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Monitoring Consciousness During Surgery Still More Art than Science

Devices for preventing intraoperative awareness come up short

2 min read
Monitoring Consciousness During Surgery Still More Art than Science

There's a fascinating and disturbing study (sub. req.) in the current issue of the New England Journal of Medicine regarding intraoperative awareness. That's the medical term for waking up during surgery while your body, including the muscles needed to speak, remains under anesthesia. This event is fortunately quite rare, but, needless to say, it can be very traumatic for the unlucky few who experience it.

In the study, researchers compared two methods aimed at averting this medical nightmare. The first method, called end-tidal anesthetic-agent concentration (ETAC), tries to determine patients' consciousness based on the amount of anesthetic in their breath. It's the older and more accepted method, but it works only for inhaled anesthesia (as opposed to infused or injected). The second, newer method, called bispectral analysis, tries to assess patients' consciousness more directly using electroencephalogram (EEG).

Both methods use a numeric range that is supposed to signify when a patient might not be fully under anesthesia. The NEJM study represents the first time the two approaches have been compared on a large scale at multiple clinical centers. The results were unsettling: the ETAC seemed to work slightly better than the EEG-based method, but neither was particularly successful. Out of about 3,000 patients in each group, there were 19 cases of "definite or possible" awareness associated with the EEG method, compared with eight in the groups being monitored with the ETAC method. And, as an accompanying editorial points out, 41 percent of the awareness incidents occurred when the numeric readings were in the devices' target ranges.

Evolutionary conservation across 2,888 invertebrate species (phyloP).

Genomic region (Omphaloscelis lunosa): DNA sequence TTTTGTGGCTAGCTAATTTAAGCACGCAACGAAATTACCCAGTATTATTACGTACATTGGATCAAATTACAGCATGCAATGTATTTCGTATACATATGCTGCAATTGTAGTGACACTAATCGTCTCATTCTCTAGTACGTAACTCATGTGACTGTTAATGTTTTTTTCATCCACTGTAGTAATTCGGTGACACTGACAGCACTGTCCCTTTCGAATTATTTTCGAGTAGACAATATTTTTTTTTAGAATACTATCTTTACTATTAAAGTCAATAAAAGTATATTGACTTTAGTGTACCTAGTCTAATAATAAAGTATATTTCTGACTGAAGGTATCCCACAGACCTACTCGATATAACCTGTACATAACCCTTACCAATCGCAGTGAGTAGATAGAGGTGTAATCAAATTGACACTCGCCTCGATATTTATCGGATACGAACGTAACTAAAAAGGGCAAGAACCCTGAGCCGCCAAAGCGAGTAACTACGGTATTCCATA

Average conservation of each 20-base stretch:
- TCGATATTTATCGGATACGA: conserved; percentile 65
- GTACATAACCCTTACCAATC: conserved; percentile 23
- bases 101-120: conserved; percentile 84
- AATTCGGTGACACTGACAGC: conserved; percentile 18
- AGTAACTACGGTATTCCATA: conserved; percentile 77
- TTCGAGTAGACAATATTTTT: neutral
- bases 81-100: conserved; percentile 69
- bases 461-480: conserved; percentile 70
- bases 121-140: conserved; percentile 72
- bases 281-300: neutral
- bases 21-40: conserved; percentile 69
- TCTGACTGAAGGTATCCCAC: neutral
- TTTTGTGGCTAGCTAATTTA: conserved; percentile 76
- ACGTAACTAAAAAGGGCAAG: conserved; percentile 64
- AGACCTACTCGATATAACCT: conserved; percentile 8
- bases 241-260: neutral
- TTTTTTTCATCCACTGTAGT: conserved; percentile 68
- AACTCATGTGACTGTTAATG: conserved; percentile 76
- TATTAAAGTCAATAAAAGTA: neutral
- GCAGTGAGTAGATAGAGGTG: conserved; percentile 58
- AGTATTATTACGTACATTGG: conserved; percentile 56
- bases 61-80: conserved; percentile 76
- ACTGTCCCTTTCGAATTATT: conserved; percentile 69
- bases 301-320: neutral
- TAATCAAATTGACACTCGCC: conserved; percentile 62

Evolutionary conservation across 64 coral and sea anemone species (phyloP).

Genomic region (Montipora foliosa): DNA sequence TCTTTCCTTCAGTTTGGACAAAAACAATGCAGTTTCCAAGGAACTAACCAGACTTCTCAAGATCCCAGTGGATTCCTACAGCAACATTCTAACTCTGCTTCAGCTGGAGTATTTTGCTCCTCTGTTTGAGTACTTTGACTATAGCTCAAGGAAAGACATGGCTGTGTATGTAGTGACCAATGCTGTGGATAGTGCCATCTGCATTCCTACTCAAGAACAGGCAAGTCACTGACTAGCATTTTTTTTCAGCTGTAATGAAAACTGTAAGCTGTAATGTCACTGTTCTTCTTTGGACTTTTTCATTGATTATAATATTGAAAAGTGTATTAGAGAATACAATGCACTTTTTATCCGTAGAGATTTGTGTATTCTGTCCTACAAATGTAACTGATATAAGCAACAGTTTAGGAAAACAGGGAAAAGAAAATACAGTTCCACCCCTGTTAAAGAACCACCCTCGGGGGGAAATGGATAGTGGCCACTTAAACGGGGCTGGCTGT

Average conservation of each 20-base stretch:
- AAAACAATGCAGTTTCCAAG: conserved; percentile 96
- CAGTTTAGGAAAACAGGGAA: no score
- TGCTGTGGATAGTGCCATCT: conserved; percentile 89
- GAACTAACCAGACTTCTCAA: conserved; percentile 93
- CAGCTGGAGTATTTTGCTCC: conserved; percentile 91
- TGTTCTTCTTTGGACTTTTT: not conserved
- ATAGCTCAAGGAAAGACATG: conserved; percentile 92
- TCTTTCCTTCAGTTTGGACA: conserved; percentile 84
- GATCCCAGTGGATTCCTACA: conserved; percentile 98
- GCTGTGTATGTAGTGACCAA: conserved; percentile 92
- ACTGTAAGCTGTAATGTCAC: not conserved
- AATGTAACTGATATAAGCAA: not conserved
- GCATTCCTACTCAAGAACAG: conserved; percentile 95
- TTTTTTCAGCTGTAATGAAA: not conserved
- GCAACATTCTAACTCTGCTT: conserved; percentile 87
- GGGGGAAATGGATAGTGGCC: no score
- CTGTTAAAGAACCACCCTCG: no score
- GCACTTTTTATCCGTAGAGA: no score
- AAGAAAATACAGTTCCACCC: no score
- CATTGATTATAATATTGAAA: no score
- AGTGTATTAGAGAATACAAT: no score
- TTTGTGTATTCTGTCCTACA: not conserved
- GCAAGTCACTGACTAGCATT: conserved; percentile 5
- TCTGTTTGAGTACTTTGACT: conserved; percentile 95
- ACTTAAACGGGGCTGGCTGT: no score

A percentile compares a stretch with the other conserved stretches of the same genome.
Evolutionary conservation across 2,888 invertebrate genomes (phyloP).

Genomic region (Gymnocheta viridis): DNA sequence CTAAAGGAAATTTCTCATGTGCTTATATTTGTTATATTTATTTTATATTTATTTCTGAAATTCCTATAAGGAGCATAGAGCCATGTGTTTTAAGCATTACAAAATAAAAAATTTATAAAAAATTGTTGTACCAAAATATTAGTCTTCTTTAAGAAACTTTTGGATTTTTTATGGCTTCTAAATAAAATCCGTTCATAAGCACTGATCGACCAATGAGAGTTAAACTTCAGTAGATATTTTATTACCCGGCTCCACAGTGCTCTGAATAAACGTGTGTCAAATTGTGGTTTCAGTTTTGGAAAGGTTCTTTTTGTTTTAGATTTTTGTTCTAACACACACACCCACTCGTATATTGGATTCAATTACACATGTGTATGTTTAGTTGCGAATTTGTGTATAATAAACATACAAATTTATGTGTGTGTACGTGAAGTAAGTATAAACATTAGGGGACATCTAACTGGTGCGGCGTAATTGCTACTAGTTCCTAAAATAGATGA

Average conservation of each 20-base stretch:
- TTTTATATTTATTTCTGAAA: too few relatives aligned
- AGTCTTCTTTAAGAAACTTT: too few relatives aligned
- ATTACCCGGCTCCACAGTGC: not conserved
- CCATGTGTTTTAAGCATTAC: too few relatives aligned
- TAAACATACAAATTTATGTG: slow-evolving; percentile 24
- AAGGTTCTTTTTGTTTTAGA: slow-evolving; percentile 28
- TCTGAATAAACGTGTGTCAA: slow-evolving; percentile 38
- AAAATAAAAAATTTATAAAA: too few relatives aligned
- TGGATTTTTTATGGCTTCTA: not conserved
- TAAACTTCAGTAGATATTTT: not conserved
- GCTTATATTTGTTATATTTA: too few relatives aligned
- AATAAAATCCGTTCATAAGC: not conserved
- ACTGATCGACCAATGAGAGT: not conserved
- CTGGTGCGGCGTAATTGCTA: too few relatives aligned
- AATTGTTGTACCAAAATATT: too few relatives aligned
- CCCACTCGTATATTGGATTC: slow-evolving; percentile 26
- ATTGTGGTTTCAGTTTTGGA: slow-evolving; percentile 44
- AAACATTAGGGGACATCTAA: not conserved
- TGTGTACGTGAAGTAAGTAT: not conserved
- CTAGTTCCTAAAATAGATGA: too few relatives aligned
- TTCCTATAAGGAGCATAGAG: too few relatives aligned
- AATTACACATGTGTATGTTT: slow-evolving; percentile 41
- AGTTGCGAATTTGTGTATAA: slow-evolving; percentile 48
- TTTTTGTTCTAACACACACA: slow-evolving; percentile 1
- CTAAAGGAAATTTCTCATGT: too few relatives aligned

Clearly there's room for improvement, but that doesn't mean that trying to develop a device to monitor anesthetized patients is a bad idea. A growing number of neuroscientists are working to quantify consciousness with various types of technologies, including MRI and other neuroimaging systems. Perhaps one or more of these approaches will soon be used to enhance or possibly replace the ETAC and EEG-based methods.

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A photo showing machinery in a lab

Foundries such as the Edinburgh Genome Foundry assemble fragments of synthetic DNA and send them to labs for testing in cells.

Edinburgh Genome Foundry, University of Edinburgh

In the next decade, medical science may finally advance cures for some of the most complex diseases that plague humanity. Many diseases are caused by mutations in the human genome, which can either be inherited from our parents (such as in cystic fibrosis), or acquired during life, such as most types of cancer. For some of these conditions, medical researchers have identified the exact mutations that lead to disease; but in many more, they're still seeking answers. And without understanding the cause of a problem, it's pretty tough to find a cure.

We believe that a key enabling technology in this quest is a computer-aided design (CAD) program for genome editing, which our organization is launching this week at the Genome Project-write (GP-write) conference.

With this CAD program, medical researchers will be able to quickly design hundreds of different genomes with any combination of mutations and send the genetic code to a company that manufactures strings of DNA. Those fragments of synthesized DNA can then be sent to a foundry for assembly, and finally to a lab where the designed genomes can be tested in cells. Based on how the cells grow, researchers can use the CAD program to iterate with a new batch of redesigned genomes, sharing data for collaborative efforts. Enabling fast redesign of thousands of variants can only be achieved through automation; at that scale, researchers just might identify the combinations of mutations that are causing genetic diseases. This is the first critical R&D step toward finding cures.

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